DENISON, Iowa | Marge Overhue opens a door and steps onto the gym floor at Broadway Elementary School in Denison.

Overhue, 69, graduated from Denison High School in 1966, in this gymnasium, part of a site she now serves as a custodian.

"I never thought the day I walked off this floor with my diploma I'd be back to clean the place," said Overhue, who joined the two-person custodial staff at this school 12 years ago.

That doesn't mean she'd change anything. Oh no, not by a long shot.

"I love this, it's something new every day," says Overhue, who joins fellow custodian Dave Haase in taking care of the 1936 structure, a three-story vine-covered school that will welcome about 321 fourth- and fifth-graders on Wednesday, the first day of the 2017-18 academic year. "I love being around children."

Overhue, who was raised on a farm near Kiron, Iowa, spent her childhood milking cows, among other chores, noting how cows had to be milked before school each day. As a freshman, she completed those duties before boarding a school bus for nearby Denison, where she joined a class of 125.

She and boyfriend Al Overhue, of nearby Schleswig, Iowa, were engaged on Valentine's Day during Marge's senior year in high school.

"I remember having a family living class during my senior year and our teacher saying to us that we shouldn't get married," Overhue recalls. "I came back the following Monday and told the teacher I had gotten engaged!"

She and Al wed on Aug. 13, 1966, just a couple of months following her high school graduation. The couple resided at Kiron for 18 months before moving to Denison, into a home across the street from this school, which, at the time, served as Denison High School. She and Al have been in that home for 50 years, where they raised two daughters, Denise Almonrode, of Des Moines, and Diane Iversen, of Ankeny, Iowa. The couple are proud grandparents of four.

Al, who worked as a lineman, retired in 2010, ending a 44-year career.

Marge, however, went from raising their children to offering in-home day-care to cleaning the offices of a doctor.

In 2005, a friend suggested she apply to serve the school district as a substitute janitor. Marge walked across the street to the school on Broadway Street, which served as Denison Middle School at the time. She visited with the head custodian for a few minutes and landed the job. She thinks she interviewed at 1:30 in the afternoon and was cleaning a room by about 2 p.m.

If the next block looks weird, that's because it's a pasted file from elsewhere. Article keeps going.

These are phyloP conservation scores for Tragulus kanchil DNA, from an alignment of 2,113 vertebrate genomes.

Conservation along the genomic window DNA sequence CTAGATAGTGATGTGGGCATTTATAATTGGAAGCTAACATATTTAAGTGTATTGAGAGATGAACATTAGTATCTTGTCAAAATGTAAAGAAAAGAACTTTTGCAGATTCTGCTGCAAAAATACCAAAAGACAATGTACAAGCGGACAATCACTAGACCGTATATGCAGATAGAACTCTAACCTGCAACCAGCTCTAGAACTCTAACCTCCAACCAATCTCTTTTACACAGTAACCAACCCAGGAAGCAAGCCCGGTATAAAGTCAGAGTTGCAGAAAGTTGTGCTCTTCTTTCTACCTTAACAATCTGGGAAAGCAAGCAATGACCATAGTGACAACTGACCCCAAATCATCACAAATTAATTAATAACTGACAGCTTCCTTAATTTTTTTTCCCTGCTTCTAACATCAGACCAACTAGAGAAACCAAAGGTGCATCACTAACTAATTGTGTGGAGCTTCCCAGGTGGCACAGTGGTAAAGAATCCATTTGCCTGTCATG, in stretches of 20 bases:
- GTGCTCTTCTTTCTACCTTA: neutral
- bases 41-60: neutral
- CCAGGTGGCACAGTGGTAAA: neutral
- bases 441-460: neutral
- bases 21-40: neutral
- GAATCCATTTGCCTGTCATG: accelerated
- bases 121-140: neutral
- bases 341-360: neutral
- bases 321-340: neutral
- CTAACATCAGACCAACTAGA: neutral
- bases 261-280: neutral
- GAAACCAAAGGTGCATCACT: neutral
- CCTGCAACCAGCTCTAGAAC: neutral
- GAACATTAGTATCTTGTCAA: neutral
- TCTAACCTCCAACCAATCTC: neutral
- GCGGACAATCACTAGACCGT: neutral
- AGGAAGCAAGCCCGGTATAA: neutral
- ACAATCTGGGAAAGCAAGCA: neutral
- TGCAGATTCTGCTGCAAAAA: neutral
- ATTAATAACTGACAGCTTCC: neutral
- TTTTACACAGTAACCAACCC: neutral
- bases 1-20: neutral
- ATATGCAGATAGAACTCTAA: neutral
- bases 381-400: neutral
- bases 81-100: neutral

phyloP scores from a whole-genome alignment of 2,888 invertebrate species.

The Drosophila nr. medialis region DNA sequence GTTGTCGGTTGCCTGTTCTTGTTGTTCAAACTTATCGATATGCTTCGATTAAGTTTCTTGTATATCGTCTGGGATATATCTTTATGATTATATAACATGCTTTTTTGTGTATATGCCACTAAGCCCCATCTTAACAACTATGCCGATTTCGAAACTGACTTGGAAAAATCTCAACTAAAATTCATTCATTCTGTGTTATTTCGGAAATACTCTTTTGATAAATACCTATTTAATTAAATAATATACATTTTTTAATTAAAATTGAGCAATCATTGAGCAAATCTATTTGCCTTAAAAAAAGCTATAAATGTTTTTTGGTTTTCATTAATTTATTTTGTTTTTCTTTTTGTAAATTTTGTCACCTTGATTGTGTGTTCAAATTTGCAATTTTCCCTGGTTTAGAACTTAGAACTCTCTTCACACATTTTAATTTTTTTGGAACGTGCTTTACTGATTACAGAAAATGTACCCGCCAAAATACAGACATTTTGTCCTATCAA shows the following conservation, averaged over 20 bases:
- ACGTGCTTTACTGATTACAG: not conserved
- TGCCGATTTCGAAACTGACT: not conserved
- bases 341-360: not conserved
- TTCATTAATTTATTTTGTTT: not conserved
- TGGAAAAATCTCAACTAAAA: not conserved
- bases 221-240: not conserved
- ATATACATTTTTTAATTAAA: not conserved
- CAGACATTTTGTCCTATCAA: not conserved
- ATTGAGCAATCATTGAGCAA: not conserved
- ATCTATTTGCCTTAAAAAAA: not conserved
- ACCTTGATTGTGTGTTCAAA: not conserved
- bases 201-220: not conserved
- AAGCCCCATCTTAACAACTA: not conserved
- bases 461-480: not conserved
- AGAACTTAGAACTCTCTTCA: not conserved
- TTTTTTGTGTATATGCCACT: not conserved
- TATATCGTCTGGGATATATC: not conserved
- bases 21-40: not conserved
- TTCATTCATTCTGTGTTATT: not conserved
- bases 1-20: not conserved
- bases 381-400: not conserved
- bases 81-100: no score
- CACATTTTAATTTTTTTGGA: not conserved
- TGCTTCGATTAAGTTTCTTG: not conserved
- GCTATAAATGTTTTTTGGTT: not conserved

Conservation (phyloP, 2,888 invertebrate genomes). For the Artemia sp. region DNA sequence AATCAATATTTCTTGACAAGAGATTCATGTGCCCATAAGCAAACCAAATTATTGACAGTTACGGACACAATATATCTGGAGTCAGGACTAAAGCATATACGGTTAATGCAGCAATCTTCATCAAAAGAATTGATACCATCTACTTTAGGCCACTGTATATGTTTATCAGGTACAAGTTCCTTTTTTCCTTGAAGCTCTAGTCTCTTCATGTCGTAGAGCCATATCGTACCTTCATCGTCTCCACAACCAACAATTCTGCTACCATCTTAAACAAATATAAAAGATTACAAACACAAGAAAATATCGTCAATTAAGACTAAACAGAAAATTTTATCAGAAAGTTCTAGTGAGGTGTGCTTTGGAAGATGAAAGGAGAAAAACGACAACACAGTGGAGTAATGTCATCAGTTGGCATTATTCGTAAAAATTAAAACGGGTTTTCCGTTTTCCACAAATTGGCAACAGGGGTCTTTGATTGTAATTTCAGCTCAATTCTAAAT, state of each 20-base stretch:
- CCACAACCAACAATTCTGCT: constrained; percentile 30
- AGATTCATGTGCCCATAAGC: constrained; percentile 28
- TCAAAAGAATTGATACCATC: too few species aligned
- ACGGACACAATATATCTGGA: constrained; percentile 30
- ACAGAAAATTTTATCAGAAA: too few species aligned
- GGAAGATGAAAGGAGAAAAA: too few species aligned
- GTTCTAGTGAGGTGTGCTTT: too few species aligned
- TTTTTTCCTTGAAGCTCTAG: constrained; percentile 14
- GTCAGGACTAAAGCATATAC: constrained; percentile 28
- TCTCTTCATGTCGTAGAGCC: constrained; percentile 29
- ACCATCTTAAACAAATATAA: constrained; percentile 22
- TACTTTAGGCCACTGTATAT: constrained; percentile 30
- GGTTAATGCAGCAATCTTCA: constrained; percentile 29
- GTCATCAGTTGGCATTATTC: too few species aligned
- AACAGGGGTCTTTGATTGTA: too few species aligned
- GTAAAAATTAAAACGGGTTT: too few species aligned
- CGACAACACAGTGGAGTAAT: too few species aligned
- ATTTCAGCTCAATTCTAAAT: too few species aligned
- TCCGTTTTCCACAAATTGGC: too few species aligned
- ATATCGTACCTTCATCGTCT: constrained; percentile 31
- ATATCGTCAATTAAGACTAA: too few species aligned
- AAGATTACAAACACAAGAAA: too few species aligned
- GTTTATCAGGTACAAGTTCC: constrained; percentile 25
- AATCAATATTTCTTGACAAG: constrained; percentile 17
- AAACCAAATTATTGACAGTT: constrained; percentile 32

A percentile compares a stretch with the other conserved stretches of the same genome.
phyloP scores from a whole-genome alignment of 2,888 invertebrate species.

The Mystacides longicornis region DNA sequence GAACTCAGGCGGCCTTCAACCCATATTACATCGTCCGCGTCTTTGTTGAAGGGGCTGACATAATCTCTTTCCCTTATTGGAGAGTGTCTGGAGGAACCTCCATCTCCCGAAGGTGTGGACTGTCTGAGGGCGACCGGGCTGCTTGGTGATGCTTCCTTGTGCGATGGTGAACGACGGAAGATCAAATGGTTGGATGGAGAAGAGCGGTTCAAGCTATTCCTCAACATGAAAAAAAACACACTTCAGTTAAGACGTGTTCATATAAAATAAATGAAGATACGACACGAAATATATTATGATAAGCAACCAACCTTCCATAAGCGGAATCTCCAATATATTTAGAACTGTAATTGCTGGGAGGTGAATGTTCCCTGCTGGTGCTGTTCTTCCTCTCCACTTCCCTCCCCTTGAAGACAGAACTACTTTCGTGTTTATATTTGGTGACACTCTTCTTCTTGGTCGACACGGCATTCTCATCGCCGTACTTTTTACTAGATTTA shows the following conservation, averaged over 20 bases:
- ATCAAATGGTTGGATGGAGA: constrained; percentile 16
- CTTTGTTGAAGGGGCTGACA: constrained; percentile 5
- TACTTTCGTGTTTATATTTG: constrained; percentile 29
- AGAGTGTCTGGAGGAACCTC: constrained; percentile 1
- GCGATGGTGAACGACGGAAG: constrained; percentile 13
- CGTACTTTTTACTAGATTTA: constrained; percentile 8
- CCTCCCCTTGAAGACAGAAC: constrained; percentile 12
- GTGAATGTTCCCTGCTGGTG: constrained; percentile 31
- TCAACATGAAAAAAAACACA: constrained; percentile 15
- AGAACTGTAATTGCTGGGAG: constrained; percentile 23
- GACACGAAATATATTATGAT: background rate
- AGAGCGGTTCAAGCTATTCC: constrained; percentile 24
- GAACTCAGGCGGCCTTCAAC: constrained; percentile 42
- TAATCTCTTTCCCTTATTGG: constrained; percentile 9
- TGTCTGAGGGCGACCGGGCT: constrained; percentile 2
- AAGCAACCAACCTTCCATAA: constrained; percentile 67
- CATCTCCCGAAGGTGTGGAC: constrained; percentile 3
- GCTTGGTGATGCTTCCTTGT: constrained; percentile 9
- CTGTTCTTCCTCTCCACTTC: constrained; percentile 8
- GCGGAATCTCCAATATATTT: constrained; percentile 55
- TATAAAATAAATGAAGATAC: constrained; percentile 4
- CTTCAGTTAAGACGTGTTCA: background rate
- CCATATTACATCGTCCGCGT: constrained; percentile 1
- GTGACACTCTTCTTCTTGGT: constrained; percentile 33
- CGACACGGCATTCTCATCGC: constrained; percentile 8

The school became Broadway Elementary School in 2008.

Overhue arrives at the school around 6:30 a.m. and vacuums or scrubs floors. When it snows, she and Haase report to the school around 4:30 or 5 a.m. to clear the snow. They remain on-site during the school day and don't leave until 4 p.m.

They spend much of the summer readying the school, its annex and the adjacent gym/art/music wing for a new year. Floors are stripped and waxed as custodians encourage teachers to stay off those floors for a few weeks, at least until about Aug. 7, thus allowing instructors 2 1/2 weeks to prepare their rooms for a new year.

In addition to cleaning, the custodians change air filters, lights and monitor chemical levels in heating and air-conditioning units.

Overhue smiles as parents arrive with their children on Tuesday, a check-in day that no doubt aims to help the first day of school run more smoothly. And that's what Overhue is after, a day where teachers, students and support staff members tackle their roles with enthusiasm as another year of growth commences.

"It's fun watching fourth-graders come in here for the first time," Overhue says. "They're so excited!"

Maybe as excited as the former Marge Baker was when she came her as a freshman from Kiron in the fall of 1962.

When the Denison High School Class of 1966 walked through the school during its 50th reunion last summer, Overhue led the tour. She did the same for the DHS Class of 1967 this summer.

She is often asked if this year might be her last. Overhue, who turns 70 in April, has no designs on retiring. She likes serving her coworkers and students in the school she knows better than any other, Broadway Elementary.

"I love getting up and coming to work," she says. "I'm not ready to retire."

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